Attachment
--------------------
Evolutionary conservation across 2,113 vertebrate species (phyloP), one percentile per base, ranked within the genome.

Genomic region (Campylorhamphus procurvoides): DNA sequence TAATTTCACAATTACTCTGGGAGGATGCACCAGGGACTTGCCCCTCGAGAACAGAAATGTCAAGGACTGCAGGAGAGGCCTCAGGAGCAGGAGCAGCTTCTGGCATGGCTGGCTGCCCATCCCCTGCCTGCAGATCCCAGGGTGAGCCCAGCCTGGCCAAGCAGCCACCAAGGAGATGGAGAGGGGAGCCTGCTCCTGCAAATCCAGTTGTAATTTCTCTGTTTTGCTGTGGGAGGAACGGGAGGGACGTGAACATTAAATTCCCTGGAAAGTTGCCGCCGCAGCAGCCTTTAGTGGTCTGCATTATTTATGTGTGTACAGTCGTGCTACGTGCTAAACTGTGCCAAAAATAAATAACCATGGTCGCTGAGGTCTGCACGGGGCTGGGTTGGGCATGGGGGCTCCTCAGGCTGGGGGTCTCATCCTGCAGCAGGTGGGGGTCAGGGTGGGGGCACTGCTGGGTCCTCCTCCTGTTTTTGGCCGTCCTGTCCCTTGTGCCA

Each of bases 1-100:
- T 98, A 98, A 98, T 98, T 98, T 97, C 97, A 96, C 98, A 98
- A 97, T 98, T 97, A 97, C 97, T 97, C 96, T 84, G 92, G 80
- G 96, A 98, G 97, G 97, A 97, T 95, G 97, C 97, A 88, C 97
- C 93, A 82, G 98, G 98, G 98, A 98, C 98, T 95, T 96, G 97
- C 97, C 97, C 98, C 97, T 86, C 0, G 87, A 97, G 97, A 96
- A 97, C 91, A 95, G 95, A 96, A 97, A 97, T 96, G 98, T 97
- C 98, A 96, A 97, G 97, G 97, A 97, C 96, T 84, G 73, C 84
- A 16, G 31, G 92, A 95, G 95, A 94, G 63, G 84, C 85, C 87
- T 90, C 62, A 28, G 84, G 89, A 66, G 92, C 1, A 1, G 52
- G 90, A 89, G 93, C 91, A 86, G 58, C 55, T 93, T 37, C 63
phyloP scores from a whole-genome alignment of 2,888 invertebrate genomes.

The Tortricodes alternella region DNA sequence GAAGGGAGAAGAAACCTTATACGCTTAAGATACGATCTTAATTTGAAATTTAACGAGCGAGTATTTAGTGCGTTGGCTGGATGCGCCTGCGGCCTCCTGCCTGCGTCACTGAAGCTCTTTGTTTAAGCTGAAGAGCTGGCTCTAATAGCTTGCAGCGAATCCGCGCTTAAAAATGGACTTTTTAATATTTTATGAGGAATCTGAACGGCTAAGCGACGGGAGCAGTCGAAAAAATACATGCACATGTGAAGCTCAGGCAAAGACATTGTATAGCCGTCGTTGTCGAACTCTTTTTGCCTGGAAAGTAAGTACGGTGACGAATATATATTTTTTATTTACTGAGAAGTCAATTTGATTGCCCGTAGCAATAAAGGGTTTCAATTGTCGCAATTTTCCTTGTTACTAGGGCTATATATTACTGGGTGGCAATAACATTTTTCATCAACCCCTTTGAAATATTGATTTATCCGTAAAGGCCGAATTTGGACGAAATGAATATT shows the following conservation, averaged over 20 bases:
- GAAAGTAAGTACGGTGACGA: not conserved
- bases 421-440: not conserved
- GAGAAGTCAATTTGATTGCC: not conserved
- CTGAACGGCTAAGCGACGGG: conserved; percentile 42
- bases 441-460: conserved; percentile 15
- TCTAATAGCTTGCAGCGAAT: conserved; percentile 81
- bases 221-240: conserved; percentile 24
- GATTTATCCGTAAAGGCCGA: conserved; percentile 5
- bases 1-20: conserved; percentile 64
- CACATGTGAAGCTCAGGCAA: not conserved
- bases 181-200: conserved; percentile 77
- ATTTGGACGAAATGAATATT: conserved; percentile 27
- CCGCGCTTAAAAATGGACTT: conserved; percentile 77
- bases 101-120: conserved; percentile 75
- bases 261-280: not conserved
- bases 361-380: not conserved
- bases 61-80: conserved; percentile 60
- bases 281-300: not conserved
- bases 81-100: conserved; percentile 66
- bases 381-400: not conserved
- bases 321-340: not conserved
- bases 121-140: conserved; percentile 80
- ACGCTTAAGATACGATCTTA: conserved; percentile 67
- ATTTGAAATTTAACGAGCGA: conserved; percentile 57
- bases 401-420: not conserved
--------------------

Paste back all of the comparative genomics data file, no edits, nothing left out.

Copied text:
Evolutionary conservation across 2,113 vertebrate species (phyloP), one percentile per base, ranked within the genome.

Genomic region (Campylorhamphus procurvoides): DNA sequence TAATTTCACAATTACTCTGGGAGGATGCACCAGGGACTTGCCCCTCGAGAACAGAAATGTCAAGGACTGCAGGAGAGGCCTCAGGAGCAGGAGCAGCTTCTGGCATGGCTGGCTGCCCATCCCCTGCCTGCAGATCCCAGGGTGAGCCCAGCCTGGCCAAGCAGCCACCAAGGAGATGGAGAGGGGAGCCTGCTCCTGCAAATCCAGTTGTAATTTCTCTGTTTTGCTGTGGGAGGAACGGGAGGGACGTGAACATTAAATTCCCTGGAAAGTTGCCGCCGCAGCAGCCTTTAGTGGTCTGCATTATTTATGTGTGTACAGTCGTGCTACGTGCTAAACTGTGCCAAAAATAAATAACCATGGTCGCTGAGGTCTGCACGGGGCTGGGTTGGGCATGGGGGCTCCTCAGGCTGGGGGTCTCATCCTGCAGCAGGTGGGGGTCAGGGTGGGGGCACTGCTGGGTCCTCCTCCTGTTTTTGGCCGTCCTGTCCCTTGTGCCA

Each of bases 1-100:
- T 98, A 98, A 98, T 98, T 98, T 97, C 97, A 96, C 98, A 98
- A 97, T 98, T 97, A 97, C 97, T 97, C 96, T 84, G 92, G 80
- G 96, A 98, G 97, G 97, A 97, T 95, G 97, C 97, A 88, C 97
- C 93, A 82, G 98, G 98, G 98, A 98, C 98, T 95, T 96, G 97
- C 97, C 97, C 98, C 97, T 86, C 0, G 87, A 97, G 97, A 96
- A 97, C 91, A 95, G 95, A 96, A 97, A 97, T 96, G 98, T 97
- C 98, A 96, A 97, G 97, G 97, A 97, C 96, T 84, G 73, C 84
- A 16, G 31, G 92, A 95, G 95, A 94, G 63, G 84, C 85, C 87
- T 90, C 62, A 28, G 84, G 89, A 66, G 92, C 1, A 1, G 52
- G 90, A 89, G 93, C 91, A 86, G 58, C 55, T 93, T 37, C 63
phyloP scores from a whole-genome alignment of 2,888 invertebrate genomes.

The Tortricodes alternella region DNA sequence GAAGGGAGAAGAAACCTTATACGCTTAAGATACGATCTTAATTTGAAATTTAACGAGCGAGTATTTAGTGCGTTGGCTGGATGCGCCTGCGGCCTCCTGCCTGCGTCACTGAAGCTCTTTGTTTAAGCTGAAGAGCTGGCTCTAATAGCTTGCAGCGAATCCGCGCTTAAAAATGGACTTTTTAATATTTTATGAGGAATCTGAACGGCTAAGCGACGGGAGCAGTCGAAAAAATACATGCACATGTGAAGCTCAGGCAAAGACATTGTATAGCCGTCGTTGTCGAACTCTTTTTGCCTGGAAAGTAAGTACGGTGACGAATATATATTTTTTATTTACTGAGAAGTCAATTTGATTGCCCGTAGCAATAAAGGGTTTCAATTGTCGCAATTTTCCTTGTTACTAGGGCTATATATTACTGGGTGGCAATAACATTTTTCATCAACCCCTTTGAAATATTGATTTATCCGTAAAGGCCGAATTTGGACGAAATGAATATT shows the following conservation, averaged over 20 bases:
- GAAAGTAAGTACGGTGACGA: not conserved
- bases 421-440: not conserved
- GAGAAGTCAATTTGATTGCC: not conserved
- CTGAACGGCTAAGCGACGGG: conserved; percentile 42
- bases 441-460: conserved; percentile 15
- TCTAATAGCTTGCAGCGAAT: conserved; percentile 81
- bases 221-240: conserved; percentile 24
- GATTTATCCGTAAAGGCCGA: conserved; percentile 5
- bases 1-20: conserved; percentile 64
- CACATGTGAAGCTCAGGCAA: not conserved
- bases 181-200: conserved; percentile 77
- ATTTGGACGAAATGAATATT: conserved; percentile 27
- CCGCGCTTAAAAATGGACTT: conserved; percentile 77
- bases 101-120: conserved; percentile 75
- bases 261-280: not conserved
- bases 361-380: not conserved
- bases 61-80: conserved; percentile 60
- bases 281-300: not conserved
- bases 81-100: conserved; percentile 66
- bases 381-400: not conserved
- bases 321-340: not conserved
- bases 121-140: conserved; percentile 80
- ACGCTTAAGATACGATCTTA: conserved; percentile 67
- ATTTGAAATTTAACGAGCGA: conserved; percentile 57
- bases 401-420: not conserved